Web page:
With Yahoo’s Marissa Mayer’s recent decision to eliminate employee’s work-from-home option, has come a firestorm of commentaries and rumors about what her very public decision at a prominent employer means for the future of flexible workplace practices at workplaces across the nation.
Image Source: Adam Tinworth
Locally, in 2013 the Plain Dealer ran an article citing ERC data and giving an inside look at how some of Northeast Ohio’s top workplaces structure highly functional work-from-home options for their employees. Now that the dust has settled following the big Yahoo announcement earlier this month, it appears that Mayer’s decision was largely based on internal issues specific to the tech giant.
While Northeast Ohio employers are certainly not immune to the problems that have surfaced at Yahoo surrounding work-from-home arrangements, data from several past ERC surveys strongly suggest that flexible work arrangements in Northeast Ohio are continuing to grow in popularity and aren’t likely to go the way of Yahoo’s work-from-home policy anytime soon.
Telecommuting up approximately 6%
For example, the 2013 ERC Policies & Benefits Survey reports that telecommuting, specifically for exempt employees, is up approximately 6% since the 2011-2012 version of the survey was released and up nearly 10% since the same survey was published in 2009-2010. While this telecommuting percentage for exempt employees is greater than the national statistics, other employee groups (i.e. both union and non-union production/maintenance workers as well as non-exempt clerical/technical workers) fall slightly below the national averages for their respective employee types.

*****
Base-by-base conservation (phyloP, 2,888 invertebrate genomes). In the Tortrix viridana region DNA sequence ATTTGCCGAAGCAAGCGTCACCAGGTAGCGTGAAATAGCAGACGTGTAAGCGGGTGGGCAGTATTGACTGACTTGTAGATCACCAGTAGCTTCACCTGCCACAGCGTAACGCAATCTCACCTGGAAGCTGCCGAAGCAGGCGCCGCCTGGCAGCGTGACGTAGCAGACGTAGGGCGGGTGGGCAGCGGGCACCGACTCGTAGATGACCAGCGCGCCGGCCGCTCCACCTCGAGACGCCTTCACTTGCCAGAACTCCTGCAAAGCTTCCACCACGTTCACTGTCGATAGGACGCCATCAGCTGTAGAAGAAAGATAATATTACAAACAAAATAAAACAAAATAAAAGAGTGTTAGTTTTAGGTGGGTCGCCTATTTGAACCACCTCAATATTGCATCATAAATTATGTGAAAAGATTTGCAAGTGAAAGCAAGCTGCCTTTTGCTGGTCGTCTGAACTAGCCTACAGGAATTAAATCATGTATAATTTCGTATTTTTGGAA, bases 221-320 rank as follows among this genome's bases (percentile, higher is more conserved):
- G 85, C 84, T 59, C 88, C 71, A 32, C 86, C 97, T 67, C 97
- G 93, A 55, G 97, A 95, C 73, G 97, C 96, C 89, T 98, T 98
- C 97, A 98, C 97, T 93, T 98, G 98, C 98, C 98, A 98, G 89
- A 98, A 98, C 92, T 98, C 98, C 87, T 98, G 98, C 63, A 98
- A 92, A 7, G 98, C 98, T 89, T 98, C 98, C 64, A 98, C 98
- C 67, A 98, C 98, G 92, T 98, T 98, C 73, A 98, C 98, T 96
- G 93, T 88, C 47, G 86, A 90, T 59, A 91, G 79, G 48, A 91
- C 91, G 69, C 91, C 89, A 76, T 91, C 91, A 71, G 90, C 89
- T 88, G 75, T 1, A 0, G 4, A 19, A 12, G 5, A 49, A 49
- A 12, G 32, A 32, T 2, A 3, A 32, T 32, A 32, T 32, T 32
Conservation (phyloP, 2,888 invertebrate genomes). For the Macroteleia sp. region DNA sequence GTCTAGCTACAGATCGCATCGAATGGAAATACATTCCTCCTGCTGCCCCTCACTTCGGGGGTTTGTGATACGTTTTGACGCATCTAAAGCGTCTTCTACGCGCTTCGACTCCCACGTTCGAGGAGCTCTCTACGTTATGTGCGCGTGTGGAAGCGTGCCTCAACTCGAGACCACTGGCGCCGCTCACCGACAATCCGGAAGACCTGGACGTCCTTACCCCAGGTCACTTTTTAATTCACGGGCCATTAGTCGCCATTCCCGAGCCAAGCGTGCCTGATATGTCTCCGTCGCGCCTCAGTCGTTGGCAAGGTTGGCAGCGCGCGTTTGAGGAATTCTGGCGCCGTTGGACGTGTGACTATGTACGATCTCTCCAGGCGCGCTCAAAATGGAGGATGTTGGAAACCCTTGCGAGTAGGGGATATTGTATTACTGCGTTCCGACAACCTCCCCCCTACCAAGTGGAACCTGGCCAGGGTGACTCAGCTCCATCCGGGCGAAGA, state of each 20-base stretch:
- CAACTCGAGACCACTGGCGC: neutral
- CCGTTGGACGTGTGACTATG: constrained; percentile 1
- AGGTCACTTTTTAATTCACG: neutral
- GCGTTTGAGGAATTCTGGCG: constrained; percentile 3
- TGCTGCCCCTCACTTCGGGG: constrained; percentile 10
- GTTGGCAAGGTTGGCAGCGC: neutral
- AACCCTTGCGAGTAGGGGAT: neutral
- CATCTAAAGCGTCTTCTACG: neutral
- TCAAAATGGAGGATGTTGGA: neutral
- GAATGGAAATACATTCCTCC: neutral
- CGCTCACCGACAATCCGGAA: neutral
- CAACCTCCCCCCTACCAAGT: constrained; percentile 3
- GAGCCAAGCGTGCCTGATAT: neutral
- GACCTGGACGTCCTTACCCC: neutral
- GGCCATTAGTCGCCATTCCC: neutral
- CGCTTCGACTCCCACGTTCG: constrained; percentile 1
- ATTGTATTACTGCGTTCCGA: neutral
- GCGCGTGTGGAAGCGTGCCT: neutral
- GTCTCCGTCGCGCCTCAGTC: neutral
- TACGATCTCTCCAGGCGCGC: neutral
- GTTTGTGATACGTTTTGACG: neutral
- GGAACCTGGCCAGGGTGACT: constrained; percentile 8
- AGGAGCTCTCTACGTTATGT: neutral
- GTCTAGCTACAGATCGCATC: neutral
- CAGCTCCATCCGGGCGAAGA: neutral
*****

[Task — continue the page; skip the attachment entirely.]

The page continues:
Of course telecommuting is not the only alternative work schedule being offered by Northeast Ohio employers which include options like:
- compressed work weeks
- flextime schedules
- job sharing
- part time schedules
Exempt employees are not the only employee group given options on how to structure their work arrangements. For these non-exempt workers, telecommuting is less common than it is for their exempt co-workers, but compressed work weeks and part time work are consistently granted more frequently to non-exempt groups than they are for the exempt group.
Flexibility Dependent Upon Position
Given this clear trend of differentiation between the types of alternative work arrangements available to exempt and non-exempt employee groups, it is perhaps unsurprising that respondents to the 2013 ERC Policies & Benefits Survey report their decisions to grant flexible work arrangements are based primarily on the position held by the employee. In many cases it is the nature of the work being performed that drives the type of flexibility available to the employee. For example, non-exempt production workers can sometimes make a schedule of four 10 hour days work based on the production schedule of their plant. Alternatively, exempt employees in a professional services organization may be more limited to the typical 9am-5pm hours, but don’t have job duties that require them to be physically present.
Despite this focus on employee type, it should be noted that just under one-third of the respondents to the 2013 Policies & Benefits Survey indicated that they also give consideration to individual employee proposals requesting alternative scheduling. Ultimately, whether you are Yahoo or a small business in Northeast Ohio, it appears that flexible work arrangements are here to stay and come in many different shapes and sizes. The key to utilizing them effectively for the benefit of both your business and your workforce is to be just what the name suggests- flexible.
For more information about ERC Surveys click here.